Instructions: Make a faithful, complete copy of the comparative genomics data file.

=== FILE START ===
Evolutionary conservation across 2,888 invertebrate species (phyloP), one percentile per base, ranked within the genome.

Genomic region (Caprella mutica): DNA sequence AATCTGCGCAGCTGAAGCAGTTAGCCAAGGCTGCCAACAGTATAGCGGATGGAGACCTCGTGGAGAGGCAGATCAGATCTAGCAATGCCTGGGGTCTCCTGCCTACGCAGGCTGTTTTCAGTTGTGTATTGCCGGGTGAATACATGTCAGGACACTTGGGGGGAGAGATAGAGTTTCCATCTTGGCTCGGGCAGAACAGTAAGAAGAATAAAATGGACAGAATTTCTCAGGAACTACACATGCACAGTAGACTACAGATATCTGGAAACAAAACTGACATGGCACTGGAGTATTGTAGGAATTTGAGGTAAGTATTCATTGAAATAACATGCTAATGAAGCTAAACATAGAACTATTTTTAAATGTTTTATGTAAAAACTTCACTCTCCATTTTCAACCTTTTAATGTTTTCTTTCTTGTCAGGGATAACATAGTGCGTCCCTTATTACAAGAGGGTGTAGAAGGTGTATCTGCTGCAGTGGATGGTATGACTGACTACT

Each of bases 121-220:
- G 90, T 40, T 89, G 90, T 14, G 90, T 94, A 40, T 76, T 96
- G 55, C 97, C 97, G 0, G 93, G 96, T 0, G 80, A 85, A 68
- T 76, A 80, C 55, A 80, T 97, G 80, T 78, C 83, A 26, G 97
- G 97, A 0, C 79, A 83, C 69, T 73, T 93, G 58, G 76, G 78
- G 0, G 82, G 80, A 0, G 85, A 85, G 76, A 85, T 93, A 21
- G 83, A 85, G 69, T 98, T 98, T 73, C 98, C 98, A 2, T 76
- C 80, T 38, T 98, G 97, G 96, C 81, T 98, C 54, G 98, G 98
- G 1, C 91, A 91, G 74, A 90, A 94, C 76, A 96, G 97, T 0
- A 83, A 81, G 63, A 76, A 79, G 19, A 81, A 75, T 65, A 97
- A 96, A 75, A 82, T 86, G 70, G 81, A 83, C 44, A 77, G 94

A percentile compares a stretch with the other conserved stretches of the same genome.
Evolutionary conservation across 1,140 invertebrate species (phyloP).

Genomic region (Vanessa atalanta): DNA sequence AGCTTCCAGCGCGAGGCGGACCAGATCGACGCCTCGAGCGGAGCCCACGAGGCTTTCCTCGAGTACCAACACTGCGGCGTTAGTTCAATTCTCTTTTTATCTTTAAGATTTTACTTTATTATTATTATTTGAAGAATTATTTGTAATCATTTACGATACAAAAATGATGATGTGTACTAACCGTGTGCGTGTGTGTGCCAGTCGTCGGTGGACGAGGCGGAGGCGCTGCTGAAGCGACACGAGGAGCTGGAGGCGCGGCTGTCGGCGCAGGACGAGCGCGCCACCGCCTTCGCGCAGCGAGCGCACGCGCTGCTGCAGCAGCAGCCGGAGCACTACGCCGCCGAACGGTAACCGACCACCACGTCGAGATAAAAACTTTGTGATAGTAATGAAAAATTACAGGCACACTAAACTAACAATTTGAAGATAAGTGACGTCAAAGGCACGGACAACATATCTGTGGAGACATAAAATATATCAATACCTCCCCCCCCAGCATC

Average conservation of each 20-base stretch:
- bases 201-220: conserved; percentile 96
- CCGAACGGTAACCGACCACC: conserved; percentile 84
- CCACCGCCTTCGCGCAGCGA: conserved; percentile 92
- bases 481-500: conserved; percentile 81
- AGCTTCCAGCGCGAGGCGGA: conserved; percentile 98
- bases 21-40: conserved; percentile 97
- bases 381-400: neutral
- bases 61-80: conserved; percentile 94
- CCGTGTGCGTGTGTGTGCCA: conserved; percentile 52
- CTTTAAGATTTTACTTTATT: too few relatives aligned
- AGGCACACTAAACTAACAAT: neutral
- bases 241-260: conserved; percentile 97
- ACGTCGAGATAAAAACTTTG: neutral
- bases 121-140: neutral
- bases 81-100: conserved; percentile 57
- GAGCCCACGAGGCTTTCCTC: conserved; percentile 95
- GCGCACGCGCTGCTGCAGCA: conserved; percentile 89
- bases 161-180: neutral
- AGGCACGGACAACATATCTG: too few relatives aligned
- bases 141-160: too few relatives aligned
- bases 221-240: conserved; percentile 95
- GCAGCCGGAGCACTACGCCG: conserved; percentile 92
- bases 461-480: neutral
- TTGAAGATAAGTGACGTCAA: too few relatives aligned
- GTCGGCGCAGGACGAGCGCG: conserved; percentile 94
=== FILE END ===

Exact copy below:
Evolutionary conservation across 2,888 invertebrate species (phyloP), one percentile per base, ranked within the genome.

Genomic region (Caprella mutica): DNA sequence AATCTGCGCAGCTGAAGCAGTTAGCCAAGGCTGCCAACAGTATAGCGGATGGAGACCTCGTGGAGAGGCAGATCAGATCTAGCAATGCCTGGGGTCTCCTGCCTACGCAGGCTGTTTTCAGTTGTGTATTGCCGGGTGAATACATGTCAGGACACTTGGGGGGAGAGATAGAGTTTCCATCTTGGCTCGGGCAGAACAGTAAGAAGAATAAAATGGACAGAATTTCTCAGGAACTACACATGCACAGTAGACTACAGATATCTGGAAACAAAACTGACATGGCACTGGAGTATTGTAGGAATTTGAGGTAAGTATTCATTGAAATAACATGCTAATGAAGCTAAACATAGAACTATTTTTAAATGTTTTATGTAAAAACTTCACTCTCCATTTTCAACCTTTTAATGTTTTCTTTCTTGTCAGGGATAACATAGTGCGTCCCTTATTACAAGAGGGTGTAGAAGGTGTATCTGCTGCAGTGGATGGTATGACTGACTACT

Each of bases 121-220:
- G 90, T 40, T 89, G 90, T 14, G 90, T 94, A 40, T 76, T 96
- G 55, C 97, C 97, G 0, G 93, G 96, T 0, G 80, A 85, A 68
- T 76, A 80, C 55, A 80, T 97, G 80, T 78, C 83, A 26, G 97
- G 97, A 0, C 79, A 83, C 69, T 73, T 93, G 58, G 76, G 78
- G 0, G 82, G 80, A 0, G 85, A 85, G 76, A 85, T 93, A 21
- G 83, A 85, G 69, T 98, T 98, T 73, C 98, C 98, A 2, T 76
- C 80, T 38, T 98, G 97, G 96, C 81, T 98, C 54, G 98, G 98
- G 1, C 91, A 91, G 74, A 90, A 94, C 76, A 96, G 97, T 0
- A 83, A 81, G 63, A 76, A 79, G 19, A 81, A 75, T 65, A 97
- A 96, A 75, A 82, T 86, G 70, G 81, A 83, C 44, A 77, G 94

A percentile compares a stretch with the other conserved stretches of the same genome.
Evolutionary conservation across 1,140 invertebrate species (phyloP).

Genomic region (Vanessa atalanta): DNA sequence AGCTTCCAGCGCGAGGCGGACCAGATCGACGCCTCGAGCGGAGCCCACGAGGCTTTCCTCGAGTACCAACACTGCGGCGTTAGTTCAATTCTCTTTTTATCTTTAAGATTTTACTTTATTATTATTATTTGAAGAATTATTTGTAATCATTTACGATACAAAAATGATGATGTGTACTAACCGTGTGCGTGTGTGTGCCAGTCGTCGGTGGACGAGGCGGAGGCGCTGCTGAAGCGACACGAGGAGCTGGAGGCGCGGCTGTCGGCGCAGGACGAGCGCGCCACCGCCTTCGCGCAGCGAGCGCACGCGCTGCTGCAGCAGCAGCCGGAGCACTACGCCGCCGAACGGTAACCGACCACCACGTCGAGATAAAAACTTTGTGATAGTAATGAAAAATTACAGGCACACTAAACTAACAATTTGAAGATAAGTGACGTCAAAGGCACGGACAACATATCTGTGGAGACATAAAATATATCAATACCTCCCCCCCCAGCATC

Average conservation of each 20-base stretch:
- bases 201-220: conserved; percentile 96
- CCGAACGGTAACCGACCACC: conserved; percentile 84
- CCACCGCCTTCGCGCAGCGA: conserved; percentile 92
- bases 481-500: conserved; percentile 81
- AGCTTCCAGCGCGAGGCGGA: conserved; percentile 98
- bases 21-40: conserved; percentile 97
- bases 381-400: neutral
- bases 61-80: conserved; percentile 94
- CCGTGTGCGTGTGTGTGCCA: conserved; percentile 52
- CTTTAAGATTTTACTTTATT: too few relatives aligned
- AGGCACACTAAACTAACAAT: neutral
- bases 241-260: conserved; percentile 97
- ACGTCGAGATAAAAACTTTG: neutral
- bases 121-140: neutral
- bases 81-100: conserved; percentile 57
- GAGCCCACGAGGCTTTCCTC: conserved; percentile 95
- GCGCACGCGCTGCTGCAGCA: conserved; percentile 89
- bases 161-180: neutral
- AGGCACGGACAACATATCTG: too few relatives aligned
- bases 141-160: too few relatives aligned
- bases 221-240: conserved; percentile 95
- GCAGCCGGAGCACTACGCCG: conserved; percentile 92
- bases 461-480: neutral
- TTGAAGATAAGTGACGTCAA: too few relatives aligned
- GTCGGCGCAGGACGAGCGCG: conserved; percentile 94